Whilst it can be a daunting concept, if you are concerned about someone’s mental health and believe they might be thinking about taking their own life, another way to ask if they are OK is to be direct, for example, ‘have you been having thoughts about suicide?’. We often avoid asking this question, for a multitude of reasons. We’re uncomfortable about saying the words themselves, we’re worried about what we’ll say if the answer is yes, or we’re worried that we might ‘put ideas’ into someone’s head. These are common concerns and obstacles we face when we’re worried about someone, but remember, asking the question and showing someone you are there for them, might just save their life.
What to say if U R not OK?
When someone opens up to us about their mental state it can be difficult to know what to say. If you believe someone is imminently suicidal, call 000 immediately and stay with them until the operator instructs you that it is now OK to leave. This is usually when police or ambulance arrive to support the person.
Often, as friends or family members we jump into ‘fix it’ mode, and try to placate or prop our loved ones up to take away their pain. Unfortunately, whilst this is usually meant with the best intent, for the person who has opened up to you it may feel like you are minimising their experience. This might confirm the negative core beliefs they may have about themselves or their pain. They may feel a sense of inadequacy that they can’t seem to cope with something when others seemingly can.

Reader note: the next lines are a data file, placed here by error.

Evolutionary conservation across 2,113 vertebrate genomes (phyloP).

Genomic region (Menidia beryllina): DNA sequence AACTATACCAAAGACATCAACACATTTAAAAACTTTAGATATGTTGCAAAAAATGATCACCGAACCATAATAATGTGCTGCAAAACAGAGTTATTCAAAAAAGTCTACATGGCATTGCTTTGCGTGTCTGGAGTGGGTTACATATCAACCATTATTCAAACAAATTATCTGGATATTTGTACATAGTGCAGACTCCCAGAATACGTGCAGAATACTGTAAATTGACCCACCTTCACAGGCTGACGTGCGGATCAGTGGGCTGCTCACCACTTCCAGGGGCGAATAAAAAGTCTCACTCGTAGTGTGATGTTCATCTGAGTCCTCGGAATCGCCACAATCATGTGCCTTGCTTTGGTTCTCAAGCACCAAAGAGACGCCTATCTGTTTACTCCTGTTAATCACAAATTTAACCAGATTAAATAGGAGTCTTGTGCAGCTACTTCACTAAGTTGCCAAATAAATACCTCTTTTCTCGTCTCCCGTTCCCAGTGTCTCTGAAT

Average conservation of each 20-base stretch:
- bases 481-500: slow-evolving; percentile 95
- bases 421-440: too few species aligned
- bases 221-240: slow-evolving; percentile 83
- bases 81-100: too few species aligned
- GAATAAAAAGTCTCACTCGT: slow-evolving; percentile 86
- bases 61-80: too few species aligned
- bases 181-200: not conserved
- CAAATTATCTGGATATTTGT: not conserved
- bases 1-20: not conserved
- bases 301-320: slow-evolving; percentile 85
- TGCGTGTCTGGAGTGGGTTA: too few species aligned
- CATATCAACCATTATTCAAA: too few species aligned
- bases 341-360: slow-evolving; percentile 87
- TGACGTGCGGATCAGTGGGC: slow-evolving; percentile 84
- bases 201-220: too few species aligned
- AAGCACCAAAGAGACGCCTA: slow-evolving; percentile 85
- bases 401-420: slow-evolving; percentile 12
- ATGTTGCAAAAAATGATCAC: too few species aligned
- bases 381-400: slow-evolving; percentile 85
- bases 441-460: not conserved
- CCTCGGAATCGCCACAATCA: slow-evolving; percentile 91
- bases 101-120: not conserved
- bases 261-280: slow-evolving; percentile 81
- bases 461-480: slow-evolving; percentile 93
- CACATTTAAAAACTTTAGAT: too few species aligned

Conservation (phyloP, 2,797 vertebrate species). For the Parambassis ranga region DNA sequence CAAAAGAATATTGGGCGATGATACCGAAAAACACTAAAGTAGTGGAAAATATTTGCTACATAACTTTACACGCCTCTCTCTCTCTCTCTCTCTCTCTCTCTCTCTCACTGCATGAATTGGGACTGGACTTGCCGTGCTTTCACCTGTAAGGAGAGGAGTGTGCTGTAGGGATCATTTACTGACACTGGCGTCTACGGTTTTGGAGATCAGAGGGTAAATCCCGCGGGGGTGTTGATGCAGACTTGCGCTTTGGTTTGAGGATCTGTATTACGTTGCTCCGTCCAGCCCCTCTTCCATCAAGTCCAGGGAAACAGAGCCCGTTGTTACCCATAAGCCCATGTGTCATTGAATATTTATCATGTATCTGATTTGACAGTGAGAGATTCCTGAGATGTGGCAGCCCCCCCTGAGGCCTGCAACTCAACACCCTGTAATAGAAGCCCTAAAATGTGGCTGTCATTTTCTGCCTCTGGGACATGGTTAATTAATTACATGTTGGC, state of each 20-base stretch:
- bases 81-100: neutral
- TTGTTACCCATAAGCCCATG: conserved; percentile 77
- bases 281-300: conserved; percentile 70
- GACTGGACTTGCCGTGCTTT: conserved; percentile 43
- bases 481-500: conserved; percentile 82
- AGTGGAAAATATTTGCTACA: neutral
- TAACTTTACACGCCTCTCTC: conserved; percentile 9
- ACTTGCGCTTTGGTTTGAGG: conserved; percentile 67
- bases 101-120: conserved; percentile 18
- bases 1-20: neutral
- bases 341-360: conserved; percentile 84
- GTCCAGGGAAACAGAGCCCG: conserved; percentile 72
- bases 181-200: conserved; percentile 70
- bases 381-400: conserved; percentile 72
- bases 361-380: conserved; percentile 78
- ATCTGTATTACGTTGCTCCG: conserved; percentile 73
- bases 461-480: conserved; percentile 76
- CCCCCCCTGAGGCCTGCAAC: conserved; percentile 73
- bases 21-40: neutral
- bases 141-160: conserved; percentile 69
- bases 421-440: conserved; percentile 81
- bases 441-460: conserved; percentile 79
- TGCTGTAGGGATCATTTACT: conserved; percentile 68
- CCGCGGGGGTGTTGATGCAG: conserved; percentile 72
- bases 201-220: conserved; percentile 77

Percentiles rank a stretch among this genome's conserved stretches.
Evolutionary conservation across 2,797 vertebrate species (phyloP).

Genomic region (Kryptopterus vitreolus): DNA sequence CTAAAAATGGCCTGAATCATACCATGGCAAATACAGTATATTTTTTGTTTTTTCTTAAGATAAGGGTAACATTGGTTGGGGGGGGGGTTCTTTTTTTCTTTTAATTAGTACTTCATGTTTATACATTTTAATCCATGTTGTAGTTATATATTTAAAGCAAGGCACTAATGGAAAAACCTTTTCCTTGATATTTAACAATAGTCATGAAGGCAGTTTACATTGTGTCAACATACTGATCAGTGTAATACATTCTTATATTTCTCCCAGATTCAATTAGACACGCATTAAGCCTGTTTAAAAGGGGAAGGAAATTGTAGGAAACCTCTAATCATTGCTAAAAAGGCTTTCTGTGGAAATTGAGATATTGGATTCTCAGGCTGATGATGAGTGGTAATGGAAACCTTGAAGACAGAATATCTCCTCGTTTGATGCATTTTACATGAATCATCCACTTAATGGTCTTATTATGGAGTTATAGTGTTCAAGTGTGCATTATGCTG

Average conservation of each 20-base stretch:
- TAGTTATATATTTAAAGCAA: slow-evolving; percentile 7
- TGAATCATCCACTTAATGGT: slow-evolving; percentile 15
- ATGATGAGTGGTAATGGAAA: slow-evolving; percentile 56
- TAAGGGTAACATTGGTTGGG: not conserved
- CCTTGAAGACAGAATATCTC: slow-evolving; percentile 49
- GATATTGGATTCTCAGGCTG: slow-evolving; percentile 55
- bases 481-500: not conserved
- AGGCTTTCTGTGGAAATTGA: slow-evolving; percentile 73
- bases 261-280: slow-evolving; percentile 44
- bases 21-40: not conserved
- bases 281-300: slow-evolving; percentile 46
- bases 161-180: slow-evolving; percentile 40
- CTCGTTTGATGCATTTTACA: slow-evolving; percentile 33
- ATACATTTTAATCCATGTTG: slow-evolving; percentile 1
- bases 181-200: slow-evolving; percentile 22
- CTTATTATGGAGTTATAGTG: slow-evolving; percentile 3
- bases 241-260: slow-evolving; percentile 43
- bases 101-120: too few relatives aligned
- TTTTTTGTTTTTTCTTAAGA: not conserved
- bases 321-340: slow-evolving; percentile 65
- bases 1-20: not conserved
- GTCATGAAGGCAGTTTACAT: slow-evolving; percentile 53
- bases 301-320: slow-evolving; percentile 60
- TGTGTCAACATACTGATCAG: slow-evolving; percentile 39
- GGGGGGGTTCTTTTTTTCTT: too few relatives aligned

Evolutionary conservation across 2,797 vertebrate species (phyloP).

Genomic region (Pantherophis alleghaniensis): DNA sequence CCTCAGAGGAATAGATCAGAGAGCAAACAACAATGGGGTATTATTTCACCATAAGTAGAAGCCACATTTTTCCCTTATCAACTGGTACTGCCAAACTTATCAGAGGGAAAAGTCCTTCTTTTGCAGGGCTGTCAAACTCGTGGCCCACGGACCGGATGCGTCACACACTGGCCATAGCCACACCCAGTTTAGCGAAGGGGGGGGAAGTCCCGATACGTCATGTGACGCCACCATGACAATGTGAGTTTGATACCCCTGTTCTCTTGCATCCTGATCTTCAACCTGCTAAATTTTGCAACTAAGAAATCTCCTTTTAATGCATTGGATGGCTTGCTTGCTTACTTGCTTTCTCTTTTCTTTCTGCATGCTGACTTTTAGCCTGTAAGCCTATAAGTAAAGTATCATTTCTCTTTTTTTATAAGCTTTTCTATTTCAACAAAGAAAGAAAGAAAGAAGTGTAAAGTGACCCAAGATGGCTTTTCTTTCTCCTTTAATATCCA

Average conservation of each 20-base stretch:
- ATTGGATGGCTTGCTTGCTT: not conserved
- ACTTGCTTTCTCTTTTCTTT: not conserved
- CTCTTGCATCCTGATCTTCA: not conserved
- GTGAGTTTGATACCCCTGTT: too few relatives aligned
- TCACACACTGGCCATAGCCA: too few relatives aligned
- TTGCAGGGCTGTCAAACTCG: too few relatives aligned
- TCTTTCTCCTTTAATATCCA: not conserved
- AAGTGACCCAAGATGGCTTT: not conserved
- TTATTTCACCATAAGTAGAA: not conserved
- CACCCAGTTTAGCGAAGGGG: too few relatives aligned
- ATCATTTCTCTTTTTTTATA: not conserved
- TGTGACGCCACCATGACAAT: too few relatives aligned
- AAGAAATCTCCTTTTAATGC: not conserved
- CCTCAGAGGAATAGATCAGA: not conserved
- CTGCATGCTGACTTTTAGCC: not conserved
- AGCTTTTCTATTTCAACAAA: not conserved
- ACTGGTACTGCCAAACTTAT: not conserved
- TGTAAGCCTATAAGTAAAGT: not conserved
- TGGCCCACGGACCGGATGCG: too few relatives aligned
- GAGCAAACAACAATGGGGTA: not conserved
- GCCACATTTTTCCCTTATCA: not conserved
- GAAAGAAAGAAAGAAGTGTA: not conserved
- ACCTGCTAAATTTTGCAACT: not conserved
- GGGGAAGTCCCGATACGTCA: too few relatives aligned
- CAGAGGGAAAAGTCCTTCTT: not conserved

For those who open up to you about having suicidal thoughts who aren’t in imminent danger to themselves, the best thing you can do initially is listen to the person and what they have to say about what has brought them to feeling this way. It’s important to validate their concerns so they know that the way they are feeling is rational and reasonable. It can be helpful to thank them for trusting you with this information, and show them your genuine concern. You can also encourage them to seek professional help and offer to source agencies, practitioners or other support services.
As friends and family, it is not our job to counsel our loved ones, but we can ask questions about whether or not they have the means or a plan to take their own life, and if they do, to help them develop some measures that can help keep them safe. This might include arranging (in collaboration with the person) so that they are not alone at home, researching support hotlines or providing a list of therapists who could provide professional support.
Making sure you are OK, when someone you love is not OK
Supporting someone who is suffering with mental illness, or suicidal thoughts is scary and overwhelming. Ensuring that you are supported yourself is crucial. If you have an Employee Assistance Program available to you through your workplace, this can be an excellent resource to take advantage of. Lifeline also offers low-cost, one-on-one counselling sessions that can help you navigate difficult times.
If you, or someone you care about is struggling, South Pacific Private can help. Take a free self-assessment or call our team on 1800 063 332 to see how our program might benefit you or your loved one. If you or someone you know is struggling with suicidal thoughts, call Lifeline on 13 11 14 or, if in immediate danger, call 000.